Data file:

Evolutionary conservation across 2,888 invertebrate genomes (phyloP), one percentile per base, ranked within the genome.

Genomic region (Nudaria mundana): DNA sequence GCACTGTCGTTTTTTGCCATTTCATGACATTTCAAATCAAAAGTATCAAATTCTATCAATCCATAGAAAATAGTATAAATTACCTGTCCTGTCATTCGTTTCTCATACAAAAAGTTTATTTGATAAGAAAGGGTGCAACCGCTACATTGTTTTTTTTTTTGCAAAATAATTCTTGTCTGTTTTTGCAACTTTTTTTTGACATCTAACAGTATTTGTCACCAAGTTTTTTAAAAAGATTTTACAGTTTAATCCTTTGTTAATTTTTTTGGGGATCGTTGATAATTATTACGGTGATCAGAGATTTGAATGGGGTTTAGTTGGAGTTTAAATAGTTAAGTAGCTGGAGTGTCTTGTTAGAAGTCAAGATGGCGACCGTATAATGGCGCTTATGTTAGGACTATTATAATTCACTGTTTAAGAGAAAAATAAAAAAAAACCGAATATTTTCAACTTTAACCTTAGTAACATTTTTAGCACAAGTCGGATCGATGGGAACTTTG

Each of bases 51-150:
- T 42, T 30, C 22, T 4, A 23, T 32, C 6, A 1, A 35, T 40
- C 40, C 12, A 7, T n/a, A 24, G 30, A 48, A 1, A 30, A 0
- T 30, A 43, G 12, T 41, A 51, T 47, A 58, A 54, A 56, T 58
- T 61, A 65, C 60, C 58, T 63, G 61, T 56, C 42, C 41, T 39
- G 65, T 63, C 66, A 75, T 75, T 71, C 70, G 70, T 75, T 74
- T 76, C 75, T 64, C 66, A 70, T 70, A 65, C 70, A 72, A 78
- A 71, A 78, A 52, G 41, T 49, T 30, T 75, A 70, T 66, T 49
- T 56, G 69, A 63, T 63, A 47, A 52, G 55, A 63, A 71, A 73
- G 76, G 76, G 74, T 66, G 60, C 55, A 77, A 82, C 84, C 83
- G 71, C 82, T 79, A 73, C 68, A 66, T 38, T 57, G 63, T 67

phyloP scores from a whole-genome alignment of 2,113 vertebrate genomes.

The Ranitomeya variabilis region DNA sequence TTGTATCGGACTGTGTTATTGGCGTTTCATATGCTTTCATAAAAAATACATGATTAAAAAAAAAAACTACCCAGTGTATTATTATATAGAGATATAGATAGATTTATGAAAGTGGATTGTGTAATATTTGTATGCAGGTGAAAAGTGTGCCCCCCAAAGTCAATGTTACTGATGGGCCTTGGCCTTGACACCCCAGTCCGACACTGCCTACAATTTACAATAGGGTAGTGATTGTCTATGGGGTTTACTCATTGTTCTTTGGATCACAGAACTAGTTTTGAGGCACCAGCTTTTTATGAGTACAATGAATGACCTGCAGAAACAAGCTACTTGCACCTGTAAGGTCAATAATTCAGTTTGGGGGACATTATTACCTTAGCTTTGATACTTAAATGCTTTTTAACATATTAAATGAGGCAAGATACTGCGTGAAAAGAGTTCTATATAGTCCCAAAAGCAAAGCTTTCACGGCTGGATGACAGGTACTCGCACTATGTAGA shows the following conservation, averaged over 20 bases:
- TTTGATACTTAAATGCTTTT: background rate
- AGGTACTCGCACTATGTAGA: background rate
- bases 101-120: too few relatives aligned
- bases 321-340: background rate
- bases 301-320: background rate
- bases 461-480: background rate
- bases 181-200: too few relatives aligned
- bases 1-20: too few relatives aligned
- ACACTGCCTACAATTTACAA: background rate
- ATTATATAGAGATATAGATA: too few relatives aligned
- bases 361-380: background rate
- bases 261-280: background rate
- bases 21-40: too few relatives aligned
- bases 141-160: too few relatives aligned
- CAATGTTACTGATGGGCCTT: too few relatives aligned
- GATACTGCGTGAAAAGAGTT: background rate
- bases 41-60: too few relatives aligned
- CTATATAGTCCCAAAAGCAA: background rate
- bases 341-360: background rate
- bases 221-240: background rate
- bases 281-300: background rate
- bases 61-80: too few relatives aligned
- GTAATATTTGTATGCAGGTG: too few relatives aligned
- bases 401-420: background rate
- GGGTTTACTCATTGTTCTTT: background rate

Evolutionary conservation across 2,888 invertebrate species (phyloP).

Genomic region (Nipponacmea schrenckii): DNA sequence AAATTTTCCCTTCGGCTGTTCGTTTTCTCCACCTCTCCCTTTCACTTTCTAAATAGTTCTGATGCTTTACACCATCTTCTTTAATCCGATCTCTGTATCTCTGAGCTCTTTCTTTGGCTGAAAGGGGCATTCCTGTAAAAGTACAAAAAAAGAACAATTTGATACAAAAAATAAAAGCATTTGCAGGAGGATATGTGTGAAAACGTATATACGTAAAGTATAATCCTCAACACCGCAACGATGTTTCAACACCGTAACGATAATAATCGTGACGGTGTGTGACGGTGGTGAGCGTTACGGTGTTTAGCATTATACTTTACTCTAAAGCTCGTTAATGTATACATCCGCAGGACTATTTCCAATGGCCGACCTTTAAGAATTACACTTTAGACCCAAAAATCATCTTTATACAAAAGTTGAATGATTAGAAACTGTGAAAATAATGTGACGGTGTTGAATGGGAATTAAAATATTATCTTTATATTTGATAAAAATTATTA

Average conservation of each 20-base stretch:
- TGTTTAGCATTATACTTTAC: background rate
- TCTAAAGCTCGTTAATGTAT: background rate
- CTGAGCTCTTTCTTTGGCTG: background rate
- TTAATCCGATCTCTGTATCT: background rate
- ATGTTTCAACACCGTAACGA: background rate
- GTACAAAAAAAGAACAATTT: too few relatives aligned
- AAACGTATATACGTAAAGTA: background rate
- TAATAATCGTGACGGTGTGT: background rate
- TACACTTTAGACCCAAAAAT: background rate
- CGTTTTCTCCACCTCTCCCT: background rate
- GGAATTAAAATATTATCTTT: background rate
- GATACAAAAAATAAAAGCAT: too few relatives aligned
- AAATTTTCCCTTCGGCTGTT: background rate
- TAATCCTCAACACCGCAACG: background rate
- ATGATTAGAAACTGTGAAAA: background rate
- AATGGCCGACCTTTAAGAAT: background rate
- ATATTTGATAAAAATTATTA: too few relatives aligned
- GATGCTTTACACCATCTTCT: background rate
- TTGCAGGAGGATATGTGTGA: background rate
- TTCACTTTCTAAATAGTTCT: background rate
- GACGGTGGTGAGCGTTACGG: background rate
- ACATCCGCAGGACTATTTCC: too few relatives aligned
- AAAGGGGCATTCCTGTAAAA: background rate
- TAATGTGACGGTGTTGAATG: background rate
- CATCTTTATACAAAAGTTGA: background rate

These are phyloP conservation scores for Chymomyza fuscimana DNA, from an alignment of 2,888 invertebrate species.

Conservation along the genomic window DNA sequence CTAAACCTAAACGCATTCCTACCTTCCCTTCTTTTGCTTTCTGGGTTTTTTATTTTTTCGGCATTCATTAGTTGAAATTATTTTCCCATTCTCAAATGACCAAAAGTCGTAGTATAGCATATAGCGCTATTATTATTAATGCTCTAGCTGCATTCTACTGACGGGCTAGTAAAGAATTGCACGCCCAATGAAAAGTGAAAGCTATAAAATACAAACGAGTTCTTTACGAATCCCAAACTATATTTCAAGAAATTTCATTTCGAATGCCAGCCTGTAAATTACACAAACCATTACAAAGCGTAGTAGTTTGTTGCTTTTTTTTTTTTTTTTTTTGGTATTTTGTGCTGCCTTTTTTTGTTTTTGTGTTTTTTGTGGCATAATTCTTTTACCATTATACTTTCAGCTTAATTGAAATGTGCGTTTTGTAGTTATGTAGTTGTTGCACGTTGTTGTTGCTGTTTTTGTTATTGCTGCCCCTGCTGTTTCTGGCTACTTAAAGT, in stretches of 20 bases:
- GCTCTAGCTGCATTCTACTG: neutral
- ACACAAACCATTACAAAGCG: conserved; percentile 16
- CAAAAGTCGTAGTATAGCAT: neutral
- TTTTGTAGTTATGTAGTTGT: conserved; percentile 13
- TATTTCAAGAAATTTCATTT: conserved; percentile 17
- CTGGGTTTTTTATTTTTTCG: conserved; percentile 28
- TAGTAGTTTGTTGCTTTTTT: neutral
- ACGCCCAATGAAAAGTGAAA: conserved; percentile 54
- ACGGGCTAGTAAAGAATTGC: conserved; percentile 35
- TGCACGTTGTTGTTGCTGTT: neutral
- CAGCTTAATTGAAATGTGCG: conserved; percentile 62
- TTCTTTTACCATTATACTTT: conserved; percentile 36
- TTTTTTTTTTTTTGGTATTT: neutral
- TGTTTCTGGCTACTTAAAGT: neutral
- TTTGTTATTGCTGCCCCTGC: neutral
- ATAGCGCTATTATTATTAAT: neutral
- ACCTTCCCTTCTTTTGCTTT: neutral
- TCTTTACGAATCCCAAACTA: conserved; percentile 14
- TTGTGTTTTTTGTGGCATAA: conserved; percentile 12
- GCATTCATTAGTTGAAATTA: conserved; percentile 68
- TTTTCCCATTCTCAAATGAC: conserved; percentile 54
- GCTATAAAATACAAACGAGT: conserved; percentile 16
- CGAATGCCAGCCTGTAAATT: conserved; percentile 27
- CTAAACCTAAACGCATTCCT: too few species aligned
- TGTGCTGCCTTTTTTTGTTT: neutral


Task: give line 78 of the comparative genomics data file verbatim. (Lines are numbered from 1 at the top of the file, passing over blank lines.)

- ACGCCCAATGAAAAGTGAAA: conserved; percentile 54